One thought which I find difficult to formulate as a convincing argument, and yet equally difficult to disregard, concerns the apparent necessity of language’s form, particularly with respect to having exactly three persons (first, second and third person). Consider Chomsky’s convincing proposal of an innate Grammar, which revolutionized the study of linguistics and introduced a rationalist perspective which superseded the ’empirical’ perspective common until his time (though his rationalism is naturalistic). However, if one is inclined to believe, as am I, that modal logic sets the boundaries of what is logically possible, and yet that even modal logic and the conceptual construction of logically possible worlds relies itself on the grammar of language, then one can understand Chomsky’s proposal to entail that language constrains modality in an interesting way. Thus, one might say that the innate grammar which humans have is simply ‘logically necessary’ (and this may not be circular on medieval philosophies of language).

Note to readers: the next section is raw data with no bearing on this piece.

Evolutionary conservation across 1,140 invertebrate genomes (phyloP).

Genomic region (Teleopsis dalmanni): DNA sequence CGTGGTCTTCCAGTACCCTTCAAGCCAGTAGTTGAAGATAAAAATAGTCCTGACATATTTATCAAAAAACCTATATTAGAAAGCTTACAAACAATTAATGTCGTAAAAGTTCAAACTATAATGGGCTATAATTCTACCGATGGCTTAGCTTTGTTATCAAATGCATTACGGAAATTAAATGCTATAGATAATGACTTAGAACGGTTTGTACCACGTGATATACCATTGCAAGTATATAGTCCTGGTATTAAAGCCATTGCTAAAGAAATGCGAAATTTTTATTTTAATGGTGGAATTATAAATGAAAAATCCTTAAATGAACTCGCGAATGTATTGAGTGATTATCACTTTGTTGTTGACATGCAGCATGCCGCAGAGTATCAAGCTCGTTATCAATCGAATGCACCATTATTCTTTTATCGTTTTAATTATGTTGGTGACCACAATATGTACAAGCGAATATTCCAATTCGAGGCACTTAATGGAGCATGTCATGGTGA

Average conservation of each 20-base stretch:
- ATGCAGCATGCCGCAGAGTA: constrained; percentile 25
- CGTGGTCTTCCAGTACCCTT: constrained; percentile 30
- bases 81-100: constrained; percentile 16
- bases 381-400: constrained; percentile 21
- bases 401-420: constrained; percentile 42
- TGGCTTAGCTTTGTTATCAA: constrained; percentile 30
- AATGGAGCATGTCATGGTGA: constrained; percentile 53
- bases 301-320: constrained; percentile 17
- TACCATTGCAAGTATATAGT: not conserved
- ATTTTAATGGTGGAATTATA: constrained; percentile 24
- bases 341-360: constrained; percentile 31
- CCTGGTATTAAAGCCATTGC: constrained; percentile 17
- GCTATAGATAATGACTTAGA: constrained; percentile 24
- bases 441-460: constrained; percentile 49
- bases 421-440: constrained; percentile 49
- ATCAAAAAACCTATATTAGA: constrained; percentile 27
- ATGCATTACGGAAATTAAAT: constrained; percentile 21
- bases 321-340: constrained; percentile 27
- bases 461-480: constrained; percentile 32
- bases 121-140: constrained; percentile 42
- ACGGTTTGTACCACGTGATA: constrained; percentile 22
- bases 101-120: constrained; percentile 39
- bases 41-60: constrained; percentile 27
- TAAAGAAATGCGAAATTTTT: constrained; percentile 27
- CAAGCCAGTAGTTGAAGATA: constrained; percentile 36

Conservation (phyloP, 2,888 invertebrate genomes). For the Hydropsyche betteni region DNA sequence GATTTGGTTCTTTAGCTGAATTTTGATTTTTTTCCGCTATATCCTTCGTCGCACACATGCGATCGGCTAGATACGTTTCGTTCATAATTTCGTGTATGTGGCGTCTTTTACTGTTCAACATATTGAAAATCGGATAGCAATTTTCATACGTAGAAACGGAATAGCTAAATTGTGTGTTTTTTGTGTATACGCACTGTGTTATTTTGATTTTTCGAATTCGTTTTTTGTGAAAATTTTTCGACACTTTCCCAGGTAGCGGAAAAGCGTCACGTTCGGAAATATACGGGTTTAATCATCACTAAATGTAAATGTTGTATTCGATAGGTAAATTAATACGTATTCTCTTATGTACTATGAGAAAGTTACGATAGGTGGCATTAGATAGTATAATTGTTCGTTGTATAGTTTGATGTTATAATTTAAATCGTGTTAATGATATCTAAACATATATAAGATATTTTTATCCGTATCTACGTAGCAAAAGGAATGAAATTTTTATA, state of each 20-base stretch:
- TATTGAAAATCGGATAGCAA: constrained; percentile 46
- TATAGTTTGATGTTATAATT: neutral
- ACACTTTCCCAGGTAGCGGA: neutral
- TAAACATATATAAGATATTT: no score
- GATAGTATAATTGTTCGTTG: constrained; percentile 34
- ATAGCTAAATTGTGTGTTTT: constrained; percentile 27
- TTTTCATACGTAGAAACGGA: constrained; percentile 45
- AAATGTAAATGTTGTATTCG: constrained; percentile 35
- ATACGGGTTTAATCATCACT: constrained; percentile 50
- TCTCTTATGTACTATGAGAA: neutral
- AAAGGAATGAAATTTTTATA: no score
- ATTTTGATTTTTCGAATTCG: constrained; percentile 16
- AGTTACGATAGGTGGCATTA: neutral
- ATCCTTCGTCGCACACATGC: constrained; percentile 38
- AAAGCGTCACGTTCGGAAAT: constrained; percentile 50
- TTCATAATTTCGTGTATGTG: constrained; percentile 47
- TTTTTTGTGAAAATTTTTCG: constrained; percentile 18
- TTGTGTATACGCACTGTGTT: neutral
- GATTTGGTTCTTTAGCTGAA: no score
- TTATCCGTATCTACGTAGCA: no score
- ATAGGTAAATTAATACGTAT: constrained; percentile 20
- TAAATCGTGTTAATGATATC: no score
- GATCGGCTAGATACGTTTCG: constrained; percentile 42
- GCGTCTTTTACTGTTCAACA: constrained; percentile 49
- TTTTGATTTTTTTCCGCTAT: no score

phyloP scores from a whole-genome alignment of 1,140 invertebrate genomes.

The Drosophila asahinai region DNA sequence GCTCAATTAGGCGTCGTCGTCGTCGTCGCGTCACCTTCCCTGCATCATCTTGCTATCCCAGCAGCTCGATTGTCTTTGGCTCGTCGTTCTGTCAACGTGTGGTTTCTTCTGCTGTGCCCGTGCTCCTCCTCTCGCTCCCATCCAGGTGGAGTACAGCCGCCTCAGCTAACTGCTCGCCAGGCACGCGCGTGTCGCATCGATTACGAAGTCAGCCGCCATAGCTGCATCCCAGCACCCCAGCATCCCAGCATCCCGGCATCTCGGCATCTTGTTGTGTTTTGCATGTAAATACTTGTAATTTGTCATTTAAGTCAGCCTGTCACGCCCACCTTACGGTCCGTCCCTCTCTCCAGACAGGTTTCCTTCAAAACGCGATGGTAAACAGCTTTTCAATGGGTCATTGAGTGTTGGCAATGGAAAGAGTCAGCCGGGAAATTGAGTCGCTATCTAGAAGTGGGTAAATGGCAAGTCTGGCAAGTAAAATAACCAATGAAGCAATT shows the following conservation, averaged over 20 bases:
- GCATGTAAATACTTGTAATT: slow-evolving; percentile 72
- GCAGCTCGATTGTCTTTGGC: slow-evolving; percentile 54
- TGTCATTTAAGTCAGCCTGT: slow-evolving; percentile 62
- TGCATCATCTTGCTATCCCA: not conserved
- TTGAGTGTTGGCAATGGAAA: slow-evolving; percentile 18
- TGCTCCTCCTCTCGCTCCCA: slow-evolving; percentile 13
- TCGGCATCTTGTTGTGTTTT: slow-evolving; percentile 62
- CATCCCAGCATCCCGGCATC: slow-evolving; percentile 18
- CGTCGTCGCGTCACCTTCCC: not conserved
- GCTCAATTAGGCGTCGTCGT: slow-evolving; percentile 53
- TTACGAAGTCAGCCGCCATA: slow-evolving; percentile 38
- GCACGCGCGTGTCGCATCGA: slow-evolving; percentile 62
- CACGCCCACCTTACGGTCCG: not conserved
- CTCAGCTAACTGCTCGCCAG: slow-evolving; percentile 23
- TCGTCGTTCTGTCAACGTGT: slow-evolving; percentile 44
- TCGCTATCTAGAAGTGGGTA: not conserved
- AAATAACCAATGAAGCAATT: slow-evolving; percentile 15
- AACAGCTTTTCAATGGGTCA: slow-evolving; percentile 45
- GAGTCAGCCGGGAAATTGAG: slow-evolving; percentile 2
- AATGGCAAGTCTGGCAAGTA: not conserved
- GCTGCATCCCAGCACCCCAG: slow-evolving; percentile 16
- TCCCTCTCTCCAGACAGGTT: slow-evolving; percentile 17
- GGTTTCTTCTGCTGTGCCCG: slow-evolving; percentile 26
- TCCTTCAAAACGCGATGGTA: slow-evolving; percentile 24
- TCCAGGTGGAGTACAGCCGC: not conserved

Consider then the fact that language, it seems to me, involves exactly three ‘persons’ (first person ‘I’, second person ‘you’ and third person ‘he/she/it’). It is not possible to have or even imagine a language with a ‘seventh’ person, let alone a ‘fourth’ or any other number (indeed, I am not convinced that a language could possibly have only a single, or else the first two ‘persons’). Notice, then, that the grammar of ‘three persons’ is logically necessary. Moreover, those familiar with the writings of Aquinas will recall his use of this ‘three-person’ grammar to explain the Trinity’s inter-relation in some detail. Therefore, might it not be the case that language itself testifies to it’s metaphysical foundation in God as Trinity?
This is not to be taken too seriously as an argument, of course, but it seems relatively harmless to ponder.